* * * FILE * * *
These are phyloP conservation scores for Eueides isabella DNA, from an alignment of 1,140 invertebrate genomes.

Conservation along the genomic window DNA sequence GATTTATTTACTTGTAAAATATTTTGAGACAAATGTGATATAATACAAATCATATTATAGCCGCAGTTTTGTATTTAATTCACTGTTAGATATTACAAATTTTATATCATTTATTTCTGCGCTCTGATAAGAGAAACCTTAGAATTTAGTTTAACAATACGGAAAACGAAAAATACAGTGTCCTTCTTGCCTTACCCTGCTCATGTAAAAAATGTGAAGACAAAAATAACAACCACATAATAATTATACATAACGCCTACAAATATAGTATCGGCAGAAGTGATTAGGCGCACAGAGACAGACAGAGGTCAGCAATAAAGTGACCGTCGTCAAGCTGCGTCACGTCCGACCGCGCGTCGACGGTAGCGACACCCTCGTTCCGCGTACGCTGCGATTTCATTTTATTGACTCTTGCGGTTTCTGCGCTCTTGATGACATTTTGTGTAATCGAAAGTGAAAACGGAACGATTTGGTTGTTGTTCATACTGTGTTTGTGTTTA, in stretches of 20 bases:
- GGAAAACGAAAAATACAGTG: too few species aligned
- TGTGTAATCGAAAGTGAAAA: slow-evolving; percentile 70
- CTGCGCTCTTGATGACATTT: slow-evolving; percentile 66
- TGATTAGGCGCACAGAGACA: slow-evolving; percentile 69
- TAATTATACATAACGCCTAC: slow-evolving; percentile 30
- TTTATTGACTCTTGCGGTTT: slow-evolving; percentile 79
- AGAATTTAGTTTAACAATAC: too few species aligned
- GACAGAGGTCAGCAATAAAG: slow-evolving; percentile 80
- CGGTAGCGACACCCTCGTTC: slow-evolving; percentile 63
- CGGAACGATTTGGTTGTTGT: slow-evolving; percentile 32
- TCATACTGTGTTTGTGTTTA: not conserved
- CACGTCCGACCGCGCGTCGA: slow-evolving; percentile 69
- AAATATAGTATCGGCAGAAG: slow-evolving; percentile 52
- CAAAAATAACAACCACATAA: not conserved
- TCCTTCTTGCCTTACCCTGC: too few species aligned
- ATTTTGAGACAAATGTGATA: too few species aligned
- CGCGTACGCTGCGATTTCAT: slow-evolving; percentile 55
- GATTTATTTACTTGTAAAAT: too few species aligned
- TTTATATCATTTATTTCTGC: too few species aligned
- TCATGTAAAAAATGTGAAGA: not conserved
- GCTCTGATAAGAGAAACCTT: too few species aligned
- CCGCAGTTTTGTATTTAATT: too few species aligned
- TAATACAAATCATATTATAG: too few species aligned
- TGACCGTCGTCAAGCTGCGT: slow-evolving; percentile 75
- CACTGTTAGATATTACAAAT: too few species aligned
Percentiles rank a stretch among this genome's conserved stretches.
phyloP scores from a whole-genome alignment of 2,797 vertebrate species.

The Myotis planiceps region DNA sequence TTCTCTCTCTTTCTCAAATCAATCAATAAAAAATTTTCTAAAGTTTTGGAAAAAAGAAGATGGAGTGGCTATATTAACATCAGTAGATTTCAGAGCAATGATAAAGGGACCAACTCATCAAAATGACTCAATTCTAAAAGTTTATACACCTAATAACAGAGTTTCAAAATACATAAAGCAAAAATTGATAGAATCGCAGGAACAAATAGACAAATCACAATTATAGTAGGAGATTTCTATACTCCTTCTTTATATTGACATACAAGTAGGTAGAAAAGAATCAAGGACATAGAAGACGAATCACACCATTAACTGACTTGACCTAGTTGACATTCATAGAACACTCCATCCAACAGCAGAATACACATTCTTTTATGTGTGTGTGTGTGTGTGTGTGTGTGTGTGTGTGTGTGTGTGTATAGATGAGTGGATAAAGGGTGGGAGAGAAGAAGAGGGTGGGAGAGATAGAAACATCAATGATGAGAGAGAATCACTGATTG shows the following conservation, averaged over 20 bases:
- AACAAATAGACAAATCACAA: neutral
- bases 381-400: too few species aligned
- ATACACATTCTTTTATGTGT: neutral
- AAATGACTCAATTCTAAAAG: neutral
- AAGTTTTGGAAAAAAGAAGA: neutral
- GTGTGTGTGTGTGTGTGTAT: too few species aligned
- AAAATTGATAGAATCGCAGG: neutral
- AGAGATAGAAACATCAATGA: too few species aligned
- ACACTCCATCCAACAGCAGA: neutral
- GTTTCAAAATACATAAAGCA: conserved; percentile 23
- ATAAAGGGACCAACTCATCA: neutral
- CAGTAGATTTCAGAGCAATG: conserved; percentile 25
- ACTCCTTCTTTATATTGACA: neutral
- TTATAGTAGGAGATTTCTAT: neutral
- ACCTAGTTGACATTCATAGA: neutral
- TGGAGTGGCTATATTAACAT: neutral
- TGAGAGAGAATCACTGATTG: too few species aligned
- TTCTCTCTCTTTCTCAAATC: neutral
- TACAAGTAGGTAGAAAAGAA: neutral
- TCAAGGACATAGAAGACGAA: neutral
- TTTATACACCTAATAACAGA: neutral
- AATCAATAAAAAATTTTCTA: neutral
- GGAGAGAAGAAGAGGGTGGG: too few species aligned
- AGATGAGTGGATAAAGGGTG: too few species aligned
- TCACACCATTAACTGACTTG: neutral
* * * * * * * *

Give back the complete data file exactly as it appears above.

These are phyloP conservation scores for Eueides isabella DNA, from an alignment of 1,140 invertebrate genomes.

Conservation along the genomic window DNA sequence GATTTATTTACTTGTAAAATATTTTGAGACAAATGTGATATAATACAAATCATATTATAGCCGCAGTTTTGTATTTAATTCACTGTTAGATATTACAAATTTTATATCATTTATTTCTGCGCTCTGATAAGAGAAACCTTAGAATTTAGTTTAACAATACGGAAAACGAAAAATACAGTGTCCTTCTTGCCTTACCCTGCTCATGTAAAAAATGTGAAGACAAAAATAACAACCACATAATAATTATACATAACGCCTACAAATATAGTATCGGCAGAAGTGATTAGGCGCACAGAGACAGACAGAGGTCAGCAATAAAGTGACCGTCGTCAAGCTGCGTCACGTCCGACCGCGCGTCGACGGTAGCGACACCCTCGTTCCGCGTACGCTGCGATTTCATTTTATTGACTCTTGCGGTTTCTGCGCTCTTGATGACATTTTGTGTAATCGAAAGTGAAAACGGAACGATTTGGTTGTTGTTCATACTGTGTTTGTGTTTA, in stretches of 20 bases:
- GGAAAACGAAAAATACAGTG: too few species aligned
- TGTGTAATCGAAAGTGAAAA: slow-evolving; percentile 70
- CTGCGCTCTTGATGACATTT: slow-evolving; percentile 66
- TGATTAGGCGCACAGAGACA: slow-evolving; percentile 69
- TAATTATACATAACGCCTAC: slow-evolving; percentile 30
- TTTATTGACTCTTGCGGTTT: slow-evolving; percentile 79
- AGAATTTAGTTTAACAATAC: too few species aligned
- GACAGAGGTCAGCAATAAAG: slow-evolving; percentile 80
- CGGTAGCGACACCCTCGTTC: slow-evolving; percentile 63
- CGGAACGATTTGGTTGTTGT: slow-evolving; percentile 32
- TCATACTGTGTTTGTGTTTA: not conserved
- CACGTCCGACCGCGCGTCGA: slow-evolving; percentile 69
- AAATATAGTATCGGCAGAAG: slow-evolving; percentile 52
- CAAAAATAACAACCACATAA: not conserved
- TCCTTCTTGCCTTACCCTGC: too few species aligned
- ATTTTGAGACAAATGTGATA: too few species aligned
- CGCGTACGCTGCGATTTCAT: slow-evolving; percentile 55
- GATTTATTTACTTGTAAAAT: too few species aligned
- TTTATATCATTTATTTCTGC: too few species aligned
- TCATGTAAAAAATGTGAAGA: not conserved
- GCTCTGATAAGAGAAACCTT: too few species aligned
- CCGCAGTTTTGTATTTAATT: too few species aligned
- TAATACAAATCATATTATAG: too few species aligned
- TGACCGTCGTCAAGCTGCGT: slow-evolving; percentile 75
- CACTGTTAGATATTACAAAT: too few species aligned
Percentiles rank a stretch among this genome's conserved stretches.
phyloP scores from a whole-genome alignment of 2,797 vertebrate species.

The Myotis planiceps region DNA sequence TTCTCTCTCTTTCTCAAATCAATCAATAAAAAATTTTCTAAAGTTTTGGAAAAAAGAAGATGGAGTGGCTATATTAACATCAGTAGATTTCAGAGCAATGATAAAGGGACCAACTCATCAAAATGACTCAATTCTAAAAGTTTATACACCTAATAACAGAGTTTCAAAATACATAAAGCAAAAATTGATAGAATCGCAGGAACAAATAGACAAATCACAATTATAGTAGGAGATTTCTATACTCCTTCTTTATATTGACATACAAGTAGGTAGAAAAGAATCAAGGACATAGAAGACGAATCACACCATTAACTGACTTGACCTAGTTGACATTCATAGAACACTCCATCCAACAGCAGAATACACATTCTTTTATGTGTGTGTGTGTGTGTGTGTGTGTGTGTGTGTGTGTGTGTGTATAGATGAGTGGATAAAGGGTGGGAGAGAAGAAGAGGGTGGGAGAGATAGAAACATCAATGATGAGAGAGAATCACTGATTG shows the following conservation, averaged over 20 bases:
- AACAAATAGACAAATCACAA: neutral
- bases 381-400: too few species aligned
- ATACACATTCTTTTATGTGT: neutral
- AAATGACTCAATTCTAAAAG: neutral
- AAGTTTTGGAAAAAAGAAGA: neutral
- GTGTGTGTGTGTGTGTGTAT: too few species aligned
- AAAATTGATAGAATCGCAGG: neutral
- AGAGATAGAAACATCAATGA: too few species aligned
- ACACTCCATCCAACAGCAGA: neutral
- GTTTCAAAATACATAAAGCA: conserved; percentile 23
- ATAAAGGGACCAACTCATCA: neutral
- CAGTAGATTTCAGAGCAATG: conserved; percentile 25
- ACTCCTTCTTTATATTGACA: neutral
- TTATAGTAGGAGATTTCTAT: neutral
- ACCTAGTTGACATTCATAGA: neutral
- TGGAGTGGCTATATTAACAT: neutral
- TGAGAGAGAATCACTGATTG: too few species aligned
- TTCTCTCTCTTTCTCAAATC: neutral
- TACAAGTAGGTAGAAAAGAA: neutral
- TCAAGGACATAGAAGACGAA: neutral
- TTTATACACCTAATAACAGA: neutral
- AATCAATAAAAAATTTTCTA: neutral
- GGAGAGAAGAAGAGGGTGGG: too few species aligned
- AGATGAGTGGATAAAGGGTG: too few species aligned
- TCACACCATTAACTGACTTG: neutral